Can I still contract in the EU, post-Brexit?
Brexit was the withdrawal of the United Kingdom from the European Union (EU), and it took place at 23:00 GMT on January 31st 2020. The UK is the only sovereign country to have left the EU.
The UK’s leaving the EU prompts many freelance and contract professionals who are UK tax residents to ask, ‘Can I still contract in the EU, post-Brexit?
Not as you once did
Well, not as you once did, as in most cases, you will now need a job offer from your chosen EU country, so that you can obtain a visa to move there, writes Kevin Austin, managing director of Access Financial.
First, you should check with the UK embassy in the country you want to work in, to see what you need to do. Next, assuming you still want to work in the EU country, you will need to check the UK’s ‘living in’ country guides selection, here.
If you moved to the EU before January 1st 2021…
If you were legally living in an EU country before January 1st 2021, your right to work will be protected, if you carry on living there. This is because you are covered by the UK’s Withdrawal Agreement, which the UK signed with the EU.
You are also covered by the Withdrawal Agreement if you started working in one EU country and living in a different EU country, or the UK, before January 1st 2021.
Coverage by the Withdrawal Agreement entitles you to the same rights as nationals of the country you are working in when it comes to working conditions, pay and social security (for example, benefits).
Where can I travel, live and work freely?
Britons may live and work freely in the Republic of Ireland under the Common Travel Area or CTA.
The CTA is a long-standing arrangement between the UK, the Crown Dependencies (Bailiwick of Jersey, Bailiwick of Guernsey and the Isle of Man) and Ireland that pre-dates both British and Irish membership of the EU and is not dependent on it.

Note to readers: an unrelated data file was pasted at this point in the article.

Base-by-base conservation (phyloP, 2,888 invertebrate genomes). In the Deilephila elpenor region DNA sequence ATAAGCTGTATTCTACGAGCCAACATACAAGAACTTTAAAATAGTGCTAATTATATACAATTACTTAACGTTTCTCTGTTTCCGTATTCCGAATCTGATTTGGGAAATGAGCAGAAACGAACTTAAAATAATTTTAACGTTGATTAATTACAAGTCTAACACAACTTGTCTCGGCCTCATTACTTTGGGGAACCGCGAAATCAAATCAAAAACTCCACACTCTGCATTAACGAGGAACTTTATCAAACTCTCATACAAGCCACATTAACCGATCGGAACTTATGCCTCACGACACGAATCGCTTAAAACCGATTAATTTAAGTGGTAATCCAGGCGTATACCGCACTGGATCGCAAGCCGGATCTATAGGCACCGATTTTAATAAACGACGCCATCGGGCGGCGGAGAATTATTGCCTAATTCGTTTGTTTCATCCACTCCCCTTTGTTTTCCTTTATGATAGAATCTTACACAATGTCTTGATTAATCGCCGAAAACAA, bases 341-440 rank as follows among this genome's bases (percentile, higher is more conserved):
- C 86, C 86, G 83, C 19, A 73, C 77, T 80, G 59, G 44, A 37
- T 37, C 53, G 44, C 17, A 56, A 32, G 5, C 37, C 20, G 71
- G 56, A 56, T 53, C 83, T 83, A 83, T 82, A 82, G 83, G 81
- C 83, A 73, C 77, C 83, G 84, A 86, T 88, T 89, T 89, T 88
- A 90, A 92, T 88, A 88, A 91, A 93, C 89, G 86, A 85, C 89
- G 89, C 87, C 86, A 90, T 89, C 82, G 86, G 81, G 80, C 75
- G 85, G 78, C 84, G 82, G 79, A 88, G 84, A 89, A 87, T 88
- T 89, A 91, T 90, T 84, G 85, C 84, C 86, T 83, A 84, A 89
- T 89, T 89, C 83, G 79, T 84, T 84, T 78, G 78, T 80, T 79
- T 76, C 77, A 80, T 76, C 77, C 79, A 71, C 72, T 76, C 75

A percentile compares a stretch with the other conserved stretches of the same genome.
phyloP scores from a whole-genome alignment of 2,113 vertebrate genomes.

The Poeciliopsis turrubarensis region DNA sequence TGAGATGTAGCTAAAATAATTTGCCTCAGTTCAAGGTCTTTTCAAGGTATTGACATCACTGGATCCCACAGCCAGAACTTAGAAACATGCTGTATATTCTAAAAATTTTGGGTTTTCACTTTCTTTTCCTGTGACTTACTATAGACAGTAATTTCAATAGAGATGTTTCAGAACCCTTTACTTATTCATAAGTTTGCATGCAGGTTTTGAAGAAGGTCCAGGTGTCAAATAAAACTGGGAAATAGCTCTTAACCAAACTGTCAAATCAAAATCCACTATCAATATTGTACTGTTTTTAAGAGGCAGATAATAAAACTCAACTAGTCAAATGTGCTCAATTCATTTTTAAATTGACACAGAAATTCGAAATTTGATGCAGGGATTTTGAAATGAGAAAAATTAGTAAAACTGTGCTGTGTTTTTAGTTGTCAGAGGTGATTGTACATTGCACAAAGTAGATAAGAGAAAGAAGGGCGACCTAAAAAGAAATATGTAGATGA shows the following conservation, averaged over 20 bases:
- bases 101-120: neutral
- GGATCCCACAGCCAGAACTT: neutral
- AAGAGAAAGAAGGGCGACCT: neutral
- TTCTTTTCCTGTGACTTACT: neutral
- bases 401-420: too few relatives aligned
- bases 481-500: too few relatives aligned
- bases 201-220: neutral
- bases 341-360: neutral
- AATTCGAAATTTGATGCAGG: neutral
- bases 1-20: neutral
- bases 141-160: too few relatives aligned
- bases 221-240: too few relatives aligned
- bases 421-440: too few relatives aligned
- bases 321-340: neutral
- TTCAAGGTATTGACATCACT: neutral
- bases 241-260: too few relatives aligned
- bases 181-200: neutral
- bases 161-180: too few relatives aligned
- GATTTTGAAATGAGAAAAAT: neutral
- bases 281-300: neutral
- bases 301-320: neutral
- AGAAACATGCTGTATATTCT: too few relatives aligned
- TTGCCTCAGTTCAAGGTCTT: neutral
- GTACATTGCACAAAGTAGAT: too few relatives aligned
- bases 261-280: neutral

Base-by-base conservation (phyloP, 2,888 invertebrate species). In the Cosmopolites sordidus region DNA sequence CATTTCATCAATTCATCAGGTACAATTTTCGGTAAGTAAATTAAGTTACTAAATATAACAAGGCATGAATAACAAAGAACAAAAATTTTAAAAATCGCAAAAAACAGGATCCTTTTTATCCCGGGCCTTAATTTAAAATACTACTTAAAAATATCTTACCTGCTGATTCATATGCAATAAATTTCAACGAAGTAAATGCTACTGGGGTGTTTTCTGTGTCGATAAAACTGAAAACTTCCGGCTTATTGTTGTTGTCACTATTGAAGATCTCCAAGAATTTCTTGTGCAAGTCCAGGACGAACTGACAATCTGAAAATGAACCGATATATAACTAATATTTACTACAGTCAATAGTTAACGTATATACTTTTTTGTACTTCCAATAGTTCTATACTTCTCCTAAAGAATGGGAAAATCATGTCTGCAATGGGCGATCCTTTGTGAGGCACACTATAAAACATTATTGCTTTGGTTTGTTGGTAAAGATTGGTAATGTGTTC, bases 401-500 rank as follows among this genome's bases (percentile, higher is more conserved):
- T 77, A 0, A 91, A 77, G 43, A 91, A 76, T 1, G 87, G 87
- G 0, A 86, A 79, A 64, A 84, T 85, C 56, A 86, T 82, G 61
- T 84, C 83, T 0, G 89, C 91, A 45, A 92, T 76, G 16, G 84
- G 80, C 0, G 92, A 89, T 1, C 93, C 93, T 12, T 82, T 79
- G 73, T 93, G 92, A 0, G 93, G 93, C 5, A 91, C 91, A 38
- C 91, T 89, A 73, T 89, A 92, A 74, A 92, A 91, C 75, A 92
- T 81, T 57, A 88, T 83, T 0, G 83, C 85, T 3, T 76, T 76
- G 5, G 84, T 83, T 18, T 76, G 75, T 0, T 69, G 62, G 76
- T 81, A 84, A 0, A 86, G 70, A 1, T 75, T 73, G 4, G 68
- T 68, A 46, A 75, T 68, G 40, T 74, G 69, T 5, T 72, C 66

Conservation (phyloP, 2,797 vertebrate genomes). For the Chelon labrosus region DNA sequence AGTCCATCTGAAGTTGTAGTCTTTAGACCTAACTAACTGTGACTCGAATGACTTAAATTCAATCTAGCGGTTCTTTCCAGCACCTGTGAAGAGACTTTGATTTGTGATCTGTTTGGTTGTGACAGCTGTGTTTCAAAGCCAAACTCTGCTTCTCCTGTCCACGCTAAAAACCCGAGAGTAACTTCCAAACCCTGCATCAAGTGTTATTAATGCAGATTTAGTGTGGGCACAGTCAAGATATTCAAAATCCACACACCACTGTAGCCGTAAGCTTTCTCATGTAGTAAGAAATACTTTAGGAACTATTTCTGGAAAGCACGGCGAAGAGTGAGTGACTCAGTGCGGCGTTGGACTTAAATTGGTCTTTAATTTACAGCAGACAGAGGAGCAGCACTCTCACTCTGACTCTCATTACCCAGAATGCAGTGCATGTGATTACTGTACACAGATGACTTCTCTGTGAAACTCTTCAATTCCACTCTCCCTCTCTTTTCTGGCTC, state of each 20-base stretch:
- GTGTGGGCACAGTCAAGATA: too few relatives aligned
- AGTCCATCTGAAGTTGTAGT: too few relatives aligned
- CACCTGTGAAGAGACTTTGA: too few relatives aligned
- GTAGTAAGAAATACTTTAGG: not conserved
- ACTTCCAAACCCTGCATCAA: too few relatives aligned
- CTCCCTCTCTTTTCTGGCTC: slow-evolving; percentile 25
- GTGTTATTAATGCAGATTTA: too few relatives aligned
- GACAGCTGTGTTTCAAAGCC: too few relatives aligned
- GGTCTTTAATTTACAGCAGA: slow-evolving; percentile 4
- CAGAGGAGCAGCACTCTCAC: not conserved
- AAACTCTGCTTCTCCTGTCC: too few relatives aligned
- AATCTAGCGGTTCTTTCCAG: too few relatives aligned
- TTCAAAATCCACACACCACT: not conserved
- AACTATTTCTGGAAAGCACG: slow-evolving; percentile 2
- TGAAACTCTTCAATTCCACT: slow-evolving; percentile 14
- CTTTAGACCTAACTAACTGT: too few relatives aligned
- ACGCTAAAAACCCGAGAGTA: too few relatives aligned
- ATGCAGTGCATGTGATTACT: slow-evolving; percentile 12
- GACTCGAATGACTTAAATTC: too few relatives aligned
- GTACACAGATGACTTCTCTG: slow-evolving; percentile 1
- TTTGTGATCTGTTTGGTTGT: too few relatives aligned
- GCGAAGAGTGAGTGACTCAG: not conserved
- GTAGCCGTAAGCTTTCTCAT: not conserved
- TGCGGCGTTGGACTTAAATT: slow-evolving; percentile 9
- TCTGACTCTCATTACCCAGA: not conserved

There are special rules for those involved in the arts and you can find more information here but ContractorUK readers are most likely not covered by these provisions.
Do you always need a concrete job offer?
As mentioned, you are more likely to be able to work in the EU (or anywhere else abroad), if you – as a UK national -- have a binding job offer in the country you want to work in.
But this is not always the case.
For example, Germany allows qualified skilled workers to apply for a ‘job search visa’ to look for employment once they arrive, which is valid for up to six months.
So, as recommended at the outset, check what the country you have in mind requires.
Post-Brexit, professional qualifications you hold may not now be recognised in the EU country you want to work in.
The European Network of Information Centres (ENIC) provides information and country-specific guides to help you determine whether this will unfortunately be the case for you.
EU Blue Card
You might be eligible for an EU Blue Card, which allows you to live and work in 25 of the 27 EU countries for up to four years, if your profession puts you in the category of ‘highly-qualified worker.’
There are a number of criteria you will need to meet to be considered a ‘highly-qualified worker,’ including having a work contract of at least 12 months. The application process varies from country to country, so check the specific requirements for where you want to go. Some countries may ask you to pay a fee to apply.
You must factor in from the outset that a Blue Card is not a pan-European visa – rather it allows you to work only in the country which issued it.
Many countries are trying to attract ‘digital nomads’ – a increasingly popular term given to describe people able to work remotely but who choose to live in another country.